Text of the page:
I am alone and destitute

Today was a seriously shitty day.

Okay, so not that shitty in the context of the world’s real problems; merely shitty within my own personal spectrum.

I had to pay 600,000 pesos in tuition fees to the university which, unhelpfully, is my daily withdrawal limit.

I was completely out of cash – it is two days before pay day – but, having withdrawn the fee last night, I assumed I could withdraw the money I needed to live today.


I completely forgot the UK is six hours ahead which means 6.30pm last night in Colombia was actually today in the gloriously ordered world of my bank.

(If you are struggling to follow this, I sympathise. All you need to know is; when I tried to withdraw more money today, my bank interpreted that as me trying to exceed my withdrawal limit – and consequently blocked my card)

But I was unaware of my own impending financial doom when I waltzed off to my new campus and gleefully entered the world of beer-stained textbooks and left-wing protests.

The day didn’t get shitty until 11.43am when the heavens opened – as they do every day at that time in Bogotá and will continue to do until the rainy season ends in January.

I had nothing left but my lunch money, so I ignored all the enterprising gentlemen selling umbrellas on the street and ‘bravely’ marched for 20 minutes to my lesson.

(At one point I passed a nun sheltering in a doorway. I think she said something sympathetic. I’m ashamed to say the words ‘This is your fecking God’s fault…’ crossed my mind)

It was a storm to end them all. There was ferocious lightning and thunder so loud it activated several car alarms.

I almost swam across two streets and when I arrived at the posh office building, a river was running down my back.

A hasty ten minutes under the hand dryer in the toilets did nothing to alleviate my sodden state.

I taught my lesson with a smile plastered across my face while everyone pretended I didn’t smell like a stagnant pond.

An hour later I taught another lesson – still damp – and then I sat and waited for the clock to reach 6pm, under the false impression I would be able to withdraw some money.

This time, when the cash point cheerily stamped ‘REJECT’ across my forehead, I couldn’t even afford the bus ride home.

No-one was in the house either, so I couldn’t take a cab.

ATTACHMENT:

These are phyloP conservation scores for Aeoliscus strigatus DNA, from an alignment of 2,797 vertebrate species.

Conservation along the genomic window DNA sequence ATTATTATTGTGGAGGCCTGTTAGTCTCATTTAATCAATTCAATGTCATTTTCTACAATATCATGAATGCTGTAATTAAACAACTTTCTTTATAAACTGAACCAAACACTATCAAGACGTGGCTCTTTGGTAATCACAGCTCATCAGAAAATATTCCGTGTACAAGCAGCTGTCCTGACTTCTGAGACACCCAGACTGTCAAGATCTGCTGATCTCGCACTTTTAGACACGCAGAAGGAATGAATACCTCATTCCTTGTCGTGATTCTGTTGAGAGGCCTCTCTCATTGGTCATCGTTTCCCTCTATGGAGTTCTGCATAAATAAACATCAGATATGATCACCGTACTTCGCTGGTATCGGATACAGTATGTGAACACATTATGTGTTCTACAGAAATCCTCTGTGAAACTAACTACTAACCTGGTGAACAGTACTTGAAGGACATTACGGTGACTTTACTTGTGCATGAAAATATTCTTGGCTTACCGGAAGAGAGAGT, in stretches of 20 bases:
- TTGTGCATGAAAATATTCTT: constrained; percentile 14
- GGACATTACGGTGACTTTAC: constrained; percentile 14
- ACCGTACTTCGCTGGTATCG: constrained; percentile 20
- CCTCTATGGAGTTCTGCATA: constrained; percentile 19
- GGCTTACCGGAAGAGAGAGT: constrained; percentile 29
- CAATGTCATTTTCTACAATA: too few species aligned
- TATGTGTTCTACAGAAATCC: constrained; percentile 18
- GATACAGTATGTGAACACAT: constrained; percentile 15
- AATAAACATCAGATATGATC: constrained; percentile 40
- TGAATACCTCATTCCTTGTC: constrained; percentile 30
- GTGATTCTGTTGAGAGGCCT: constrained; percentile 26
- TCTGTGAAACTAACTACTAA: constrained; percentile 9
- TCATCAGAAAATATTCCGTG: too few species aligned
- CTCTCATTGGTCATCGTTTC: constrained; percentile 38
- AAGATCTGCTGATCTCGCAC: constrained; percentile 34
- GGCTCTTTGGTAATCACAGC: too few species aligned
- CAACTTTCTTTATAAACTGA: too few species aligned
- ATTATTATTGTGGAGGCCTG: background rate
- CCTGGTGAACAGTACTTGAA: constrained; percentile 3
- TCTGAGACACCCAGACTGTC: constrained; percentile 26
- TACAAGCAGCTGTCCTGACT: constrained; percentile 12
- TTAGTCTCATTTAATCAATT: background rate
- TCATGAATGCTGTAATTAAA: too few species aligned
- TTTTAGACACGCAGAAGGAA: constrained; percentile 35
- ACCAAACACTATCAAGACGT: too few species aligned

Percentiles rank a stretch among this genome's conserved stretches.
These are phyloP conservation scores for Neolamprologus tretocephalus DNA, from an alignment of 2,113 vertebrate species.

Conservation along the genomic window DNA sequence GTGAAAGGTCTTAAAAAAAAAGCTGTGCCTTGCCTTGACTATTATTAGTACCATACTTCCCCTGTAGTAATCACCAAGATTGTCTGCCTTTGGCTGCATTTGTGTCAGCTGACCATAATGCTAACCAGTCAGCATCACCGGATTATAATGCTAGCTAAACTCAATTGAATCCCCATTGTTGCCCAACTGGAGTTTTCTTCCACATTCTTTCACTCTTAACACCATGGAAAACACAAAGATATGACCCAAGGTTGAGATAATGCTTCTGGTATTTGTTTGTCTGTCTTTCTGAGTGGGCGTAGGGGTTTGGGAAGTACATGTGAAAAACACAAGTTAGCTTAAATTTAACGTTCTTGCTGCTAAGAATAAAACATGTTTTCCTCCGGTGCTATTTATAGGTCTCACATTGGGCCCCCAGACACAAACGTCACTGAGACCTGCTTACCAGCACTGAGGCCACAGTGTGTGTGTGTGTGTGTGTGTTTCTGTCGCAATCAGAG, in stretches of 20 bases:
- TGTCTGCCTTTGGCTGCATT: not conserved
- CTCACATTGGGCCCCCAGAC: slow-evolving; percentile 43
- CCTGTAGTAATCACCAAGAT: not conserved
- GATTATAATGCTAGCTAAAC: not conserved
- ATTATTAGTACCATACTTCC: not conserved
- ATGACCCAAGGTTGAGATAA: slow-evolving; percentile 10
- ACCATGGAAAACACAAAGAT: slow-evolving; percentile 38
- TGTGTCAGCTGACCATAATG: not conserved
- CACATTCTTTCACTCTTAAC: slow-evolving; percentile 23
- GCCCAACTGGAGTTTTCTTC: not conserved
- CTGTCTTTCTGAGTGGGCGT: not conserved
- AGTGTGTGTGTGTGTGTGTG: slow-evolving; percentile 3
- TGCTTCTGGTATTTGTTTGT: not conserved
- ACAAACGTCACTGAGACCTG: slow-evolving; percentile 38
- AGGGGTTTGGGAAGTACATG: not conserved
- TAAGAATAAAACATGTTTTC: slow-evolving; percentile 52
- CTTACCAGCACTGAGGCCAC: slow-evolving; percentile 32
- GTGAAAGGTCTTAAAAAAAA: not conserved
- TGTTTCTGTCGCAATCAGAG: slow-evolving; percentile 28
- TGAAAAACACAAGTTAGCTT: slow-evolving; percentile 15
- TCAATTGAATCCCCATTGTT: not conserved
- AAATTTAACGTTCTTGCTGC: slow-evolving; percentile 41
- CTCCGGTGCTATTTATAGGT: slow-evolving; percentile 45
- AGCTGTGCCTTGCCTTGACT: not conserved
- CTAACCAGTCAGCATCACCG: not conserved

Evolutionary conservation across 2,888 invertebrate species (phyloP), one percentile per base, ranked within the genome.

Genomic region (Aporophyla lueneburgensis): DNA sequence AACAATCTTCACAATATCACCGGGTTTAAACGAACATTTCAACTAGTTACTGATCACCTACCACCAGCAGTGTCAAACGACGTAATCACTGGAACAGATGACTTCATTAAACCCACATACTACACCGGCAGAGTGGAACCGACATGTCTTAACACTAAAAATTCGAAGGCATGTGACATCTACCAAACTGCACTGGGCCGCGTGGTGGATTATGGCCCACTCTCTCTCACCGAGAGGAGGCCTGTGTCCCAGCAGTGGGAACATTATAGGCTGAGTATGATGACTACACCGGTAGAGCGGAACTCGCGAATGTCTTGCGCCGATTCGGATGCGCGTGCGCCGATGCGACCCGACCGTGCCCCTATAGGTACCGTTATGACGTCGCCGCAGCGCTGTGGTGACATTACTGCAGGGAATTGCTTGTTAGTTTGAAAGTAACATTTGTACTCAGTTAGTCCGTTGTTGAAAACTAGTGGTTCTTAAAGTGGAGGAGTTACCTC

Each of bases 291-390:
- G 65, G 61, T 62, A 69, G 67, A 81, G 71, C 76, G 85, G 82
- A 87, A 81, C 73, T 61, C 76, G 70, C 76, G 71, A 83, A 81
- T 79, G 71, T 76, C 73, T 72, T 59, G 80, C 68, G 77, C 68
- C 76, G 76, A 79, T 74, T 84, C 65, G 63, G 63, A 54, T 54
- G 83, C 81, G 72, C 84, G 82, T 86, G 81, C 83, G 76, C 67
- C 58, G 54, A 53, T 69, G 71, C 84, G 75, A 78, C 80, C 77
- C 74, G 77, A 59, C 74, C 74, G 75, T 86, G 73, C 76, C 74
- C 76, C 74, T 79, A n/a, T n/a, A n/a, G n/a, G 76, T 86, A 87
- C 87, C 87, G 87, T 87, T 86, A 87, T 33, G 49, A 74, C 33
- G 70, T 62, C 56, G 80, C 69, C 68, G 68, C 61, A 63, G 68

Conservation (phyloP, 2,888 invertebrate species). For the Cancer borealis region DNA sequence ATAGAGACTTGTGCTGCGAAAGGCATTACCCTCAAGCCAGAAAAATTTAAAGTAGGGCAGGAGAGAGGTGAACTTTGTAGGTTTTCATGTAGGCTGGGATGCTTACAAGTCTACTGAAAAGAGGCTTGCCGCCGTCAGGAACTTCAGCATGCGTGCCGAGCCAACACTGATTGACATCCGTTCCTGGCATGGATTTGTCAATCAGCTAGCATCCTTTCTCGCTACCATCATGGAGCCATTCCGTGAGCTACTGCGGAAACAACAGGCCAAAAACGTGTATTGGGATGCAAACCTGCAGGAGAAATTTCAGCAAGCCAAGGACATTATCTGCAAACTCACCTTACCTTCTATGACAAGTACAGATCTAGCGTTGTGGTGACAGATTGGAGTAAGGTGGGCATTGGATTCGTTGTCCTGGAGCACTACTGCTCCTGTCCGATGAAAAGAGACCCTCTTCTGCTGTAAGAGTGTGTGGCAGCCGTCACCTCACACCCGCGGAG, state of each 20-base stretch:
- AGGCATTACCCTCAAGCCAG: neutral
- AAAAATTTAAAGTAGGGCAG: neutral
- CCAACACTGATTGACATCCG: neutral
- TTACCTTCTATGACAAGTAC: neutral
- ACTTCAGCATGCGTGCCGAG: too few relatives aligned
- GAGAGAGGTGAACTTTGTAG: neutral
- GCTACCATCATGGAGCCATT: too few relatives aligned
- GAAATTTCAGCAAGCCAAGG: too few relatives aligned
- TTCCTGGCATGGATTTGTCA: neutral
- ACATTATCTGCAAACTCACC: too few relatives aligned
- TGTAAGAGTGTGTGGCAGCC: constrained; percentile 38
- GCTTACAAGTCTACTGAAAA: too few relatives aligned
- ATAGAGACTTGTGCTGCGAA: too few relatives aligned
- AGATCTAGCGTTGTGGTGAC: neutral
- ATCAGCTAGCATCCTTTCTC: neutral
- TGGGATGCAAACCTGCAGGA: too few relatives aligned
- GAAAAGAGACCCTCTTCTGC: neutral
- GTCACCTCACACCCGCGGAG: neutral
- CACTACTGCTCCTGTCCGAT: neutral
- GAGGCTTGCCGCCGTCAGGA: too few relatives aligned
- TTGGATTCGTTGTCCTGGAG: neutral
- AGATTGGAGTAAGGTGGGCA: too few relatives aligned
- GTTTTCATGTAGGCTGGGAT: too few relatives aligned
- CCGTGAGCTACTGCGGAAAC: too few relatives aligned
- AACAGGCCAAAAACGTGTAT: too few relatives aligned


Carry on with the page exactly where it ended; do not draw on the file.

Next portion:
I was essentially screwed.

So I did what any smart person would do in a desperate situation and called the most gorgeous Texan I know.

An hour later, my friend Eric crept behind me and pretended to be a pick pocket. Unfortunately, I spun around and smacked him, which must have been quite a greeting.

“You sounded like you were having a bad day,” he grinned, trying his hardest not to wince.

“I brought you some chocolate. Also, how much money do you need to get you through the next few days?”

God bless America.

Still, I didn’t want to borrow too much so, despite my damp and miserable state, I decided I couldn’t justify a taxi.

Instead I hailed a bus and prayed it wouldn’t be full.

God was listening (despite the nun incident) because, when I climbed aboard, the bus was completely empty.

“Where are you going?” the bus driver asked.

“68th Street,” I said, flinging myself into the front seat.

“I’m not going there. But you can get off in 15th Avenue and get another bus to 68th Street,” he replied.

“I only have money for one bus,” I replied dejectedly.

“No problem, I’ll get another one.”

“No, no, take it easy,” the driver replied soothingly.

(He actually used the word ‘tranquila’ which is one of the nicest words in the Spanish language)

“Just stay where you are.”

And that is how I was given a free lift in a bus.

In fact, the driver took me all the way to 19th Avenue (the easiest place in the world for me to get the correct bus)

He even scolded me when I tried to disembark at some traffic lights and insisted on dropping me further down the street.

And he wouldn’t accept a penny.

The kindness of people in this city – both random Colombians and my friends – never fails to astound me.

So, Bogotá, I’m going to make a deal with you.

You can rain and storm every single day; drench me to the skin, force me to swim across your streets and ruin every pair of ballet pumps I own.

You can alarm my bank, mess with my sense of international timekeeping and seduce me into making the sort of stupid mistakes that leave me with less than 20p to my name.

Heck, you can do whatever you damn well like.

Just keep those buses running.


  1. debs

    LoL – you have a Texan sugar daddy :O)
    cracking story this one matey – a wirral buss driver would not only throw you off the bus but he’d probably run you over for good measure!

  2. bananaskinflipflops

    Ha ha, I know!! At one point I was just laughing to myself, hurtling along in this empty bus with the driver basically telling me to “chillax!”.
    P.s Eric is a mere child, something like 24, but knowing him, he will love the sugar daddy comment!!!

  3. Professor

    “”In fact, the driver took me all the way to 19th Avenue (the easiest place in the world for me to get the correct bus)””

    I totally Agree with you !! The 19th Avenue known locally as ” La 19″ or “La calle de las opticas” is the most accurate place to find a bus in bogota, there are buses to everywhere in the city.

    “The kindness of people in this city – both random Colombians and my friends – never fails to astound me.”

    Are you sure that you are in bogota? LOL That sentence freaked me out. Wait a minute…ahhh, ok, you are a foreigner, that explains everything, ppl in bogota NEVER BEHAVE THAT WAY even worse if they are bus drivers. specially between colombians, but you are a foreigner in bogota, you recieved the “special treatment” jajajaja

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